This assumes that you have already installed Vagrant and run "vagrant init ..." to create the VagrantFile.

Approach #1 - Setting up by hand

  1. Provision the vagrant instance by running "vagrant up"
  2. When that is complete, connect using "vagrant ssh", and carefully perform the setup sequence as described here.  (Note the caveat about "curl" on vagrant Ubuntu ...)

Approach #2 - Using a "bootstrap" script

  1. Edit the VagrantFile, and add a line like this:

    # Provision using a script ...
    config.vm.provision :shell, :path => "bootstrap.sh"
  2. Fetch the bootstrap.sh from here and copy it to "bootstrap.sh" in the same directory as the VagrantFile.
  3. Provision the vagrant instance by running "vagrant up".
  4. Wait ...
  5. Check the output for errors.  The following messages can be ignored:

    stdin: is not a tty
    dpkg-preconfigure: unable to re-open stdin: No such file or directory

    % Total    % Received % Xferd  Average Speed   Time    Time     Time  Current
                                     Dload  Upload   Total   Spent    Left  Speed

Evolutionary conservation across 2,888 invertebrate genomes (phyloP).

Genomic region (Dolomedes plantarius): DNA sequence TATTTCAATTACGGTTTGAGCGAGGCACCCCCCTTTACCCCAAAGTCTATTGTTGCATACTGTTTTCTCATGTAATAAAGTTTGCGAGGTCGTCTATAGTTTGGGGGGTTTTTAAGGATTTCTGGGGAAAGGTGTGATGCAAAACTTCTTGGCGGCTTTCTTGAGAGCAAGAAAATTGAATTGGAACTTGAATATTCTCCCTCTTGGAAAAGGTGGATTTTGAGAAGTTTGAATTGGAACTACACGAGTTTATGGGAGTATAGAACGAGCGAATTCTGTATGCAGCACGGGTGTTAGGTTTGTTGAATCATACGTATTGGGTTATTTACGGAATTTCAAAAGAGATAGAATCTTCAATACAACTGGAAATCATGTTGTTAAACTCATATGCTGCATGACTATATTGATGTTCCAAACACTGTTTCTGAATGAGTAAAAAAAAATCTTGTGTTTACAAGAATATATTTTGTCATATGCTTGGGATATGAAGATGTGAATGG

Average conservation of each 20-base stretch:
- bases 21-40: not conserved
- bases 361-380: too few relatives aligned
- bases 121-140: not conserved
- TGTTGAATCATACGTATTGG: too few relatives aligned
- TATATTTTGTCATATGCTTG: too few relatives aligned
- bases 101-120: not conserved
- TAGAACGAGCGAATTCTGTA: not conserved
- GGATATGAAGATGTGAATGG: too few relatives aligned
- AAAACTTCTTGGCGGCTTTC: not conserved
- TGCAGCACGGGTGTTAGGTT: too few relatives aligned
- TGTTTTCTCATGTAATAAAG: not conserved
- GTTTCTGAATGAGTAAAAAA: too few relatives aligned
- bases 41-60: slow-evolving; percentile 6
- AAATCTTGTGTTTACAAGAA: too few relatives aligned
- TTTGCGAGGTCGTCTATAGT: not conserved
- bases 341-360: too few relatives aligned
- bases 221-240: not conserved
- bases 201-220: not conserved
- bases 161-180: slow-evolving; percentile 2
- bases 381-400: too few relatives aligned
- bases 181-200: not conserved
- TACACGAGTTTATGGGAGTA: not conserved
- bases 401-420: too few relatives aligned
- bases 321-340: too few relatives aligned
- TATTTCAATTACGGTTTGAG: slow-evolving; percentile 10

100 13347  100 13347    0     0  12202      0  0:00:01  0:00:01 --:--:-- 15683

    Others should be investigated.

What Next?

Next step is to SSH to your newly created vagrant instance:

vagrant ssh

... and check that it is working as expected.

You have no doubt noticed that it takes a long time to go through the sequence, whether you do it by hand or using a bootstrap script.  (A lot of software needs to be downloaded and installed into the new vagrant instance, and it just takes time.)

That's OK for a once-off, but if your use-case for Vagrant involves throwing away virtuals regularly, you may want to investigate turning your freshly created virtual with Chef & Berkshelf into a Vagrant "box".  (That is Vagrant terminology for a virtual image that you can create new vagrant instances from.)